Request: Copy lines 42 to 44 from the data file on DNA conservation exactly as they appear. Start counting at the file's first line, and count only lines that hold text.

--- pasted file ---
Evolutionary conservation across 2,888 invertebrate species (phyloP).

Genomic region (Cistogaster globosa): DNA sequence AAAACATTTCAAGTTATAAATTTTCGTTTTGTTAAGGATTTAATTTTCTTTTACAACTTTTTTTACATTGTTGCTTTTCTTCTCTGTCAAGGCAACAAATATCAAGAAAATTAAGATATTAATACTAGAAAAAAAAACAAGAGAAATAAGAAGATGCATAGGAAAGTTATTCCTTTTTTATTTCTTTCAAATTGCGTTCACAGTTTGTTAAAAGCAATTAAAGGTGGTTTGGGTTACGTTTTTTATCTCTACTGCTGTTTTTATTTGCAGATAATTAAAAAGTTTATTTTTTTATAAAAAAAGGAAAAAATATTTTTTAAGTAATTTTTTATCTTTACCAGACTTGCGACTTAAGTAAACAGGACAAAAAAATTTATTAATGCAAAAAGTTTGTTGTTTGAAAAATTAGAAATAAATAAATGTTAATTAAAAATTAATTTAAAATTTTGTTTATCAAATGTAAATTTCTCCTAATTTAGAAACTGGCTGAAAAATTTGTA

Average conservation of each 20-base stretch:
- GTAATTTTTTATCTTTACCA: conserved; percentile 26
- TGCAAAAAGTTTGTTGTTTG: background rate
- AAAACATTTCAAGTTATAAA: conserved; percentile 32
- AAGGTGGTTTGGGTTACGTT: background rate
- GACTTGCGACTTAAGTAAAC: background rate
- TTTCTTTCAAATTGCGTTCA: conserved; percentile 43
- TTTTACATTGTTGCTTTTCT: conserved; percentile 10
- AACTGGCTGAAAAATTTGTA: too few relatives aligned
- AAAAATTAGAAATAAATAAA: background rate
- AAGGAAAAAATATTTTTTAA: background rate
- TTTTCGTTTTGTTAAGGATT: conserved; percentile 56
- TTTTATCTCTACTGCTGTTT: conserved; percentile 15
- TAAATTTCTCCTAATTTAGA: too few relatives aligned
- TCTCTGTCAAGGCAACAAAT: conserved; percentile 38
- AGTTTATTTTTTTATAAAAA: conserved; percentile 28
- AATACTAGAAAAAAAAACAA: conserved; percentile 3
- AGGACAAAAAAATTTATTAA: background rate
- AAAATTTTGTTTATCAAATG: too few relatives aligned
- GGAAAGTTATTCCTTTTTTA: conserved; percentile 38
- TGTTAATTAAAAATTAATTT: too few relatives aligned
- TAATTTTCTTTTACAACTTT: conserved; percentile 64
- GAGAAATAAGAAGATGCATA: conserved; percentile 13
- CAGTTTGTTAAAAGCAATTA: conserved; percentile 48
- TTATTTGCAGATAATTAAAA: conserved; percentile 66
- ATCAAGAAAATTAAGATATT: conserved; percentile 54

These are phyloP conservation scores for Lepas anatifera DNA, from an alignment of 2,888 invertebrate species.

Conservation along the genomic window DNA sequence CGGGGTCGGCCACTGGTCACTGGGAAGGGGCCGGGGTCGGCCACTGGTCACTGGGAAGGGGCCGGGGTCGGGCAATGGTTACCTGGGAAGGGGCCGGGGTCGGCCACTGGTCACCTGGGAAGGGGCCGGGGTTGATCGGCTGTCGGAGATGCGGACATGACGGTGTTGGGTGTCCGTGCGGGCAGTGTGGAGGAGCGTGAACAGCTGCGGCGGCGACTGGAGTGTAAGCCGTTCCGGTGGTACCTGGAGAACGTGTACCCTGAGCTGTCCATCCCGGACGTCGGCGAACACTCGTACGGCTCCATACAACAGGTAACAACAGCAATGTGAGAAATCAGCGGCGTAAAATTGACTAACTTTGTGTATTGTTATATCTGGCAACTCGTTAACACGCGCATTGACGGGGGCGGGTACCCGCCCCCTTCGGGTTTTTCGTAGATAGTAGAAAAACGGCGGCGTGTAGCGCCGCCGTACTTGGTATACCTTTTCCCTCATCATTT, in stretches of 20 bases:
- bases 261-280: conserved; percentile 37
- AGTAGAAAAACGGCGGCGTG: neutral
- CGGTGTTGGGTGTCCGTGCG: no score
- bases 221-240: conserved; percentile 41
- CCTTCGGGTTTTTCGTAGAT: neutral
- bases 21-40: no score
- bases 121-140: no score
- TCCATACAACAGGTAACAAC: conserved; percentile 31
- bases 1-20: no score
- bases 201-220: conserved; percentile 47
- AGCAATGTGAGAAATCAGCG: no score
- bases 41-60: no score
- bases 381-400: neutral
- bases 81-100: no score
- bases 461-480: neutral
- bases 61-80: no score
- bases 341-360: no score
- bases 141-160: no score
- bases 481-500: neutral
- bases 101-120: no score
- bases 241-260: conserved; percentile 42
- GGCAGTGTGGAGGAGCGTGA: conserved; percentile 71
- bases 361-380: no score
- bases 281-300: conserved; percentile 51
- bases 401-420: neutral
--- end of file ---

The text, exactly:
- bases 41-60: no score
- bases 381-400: neutral
- bases 81-100: no score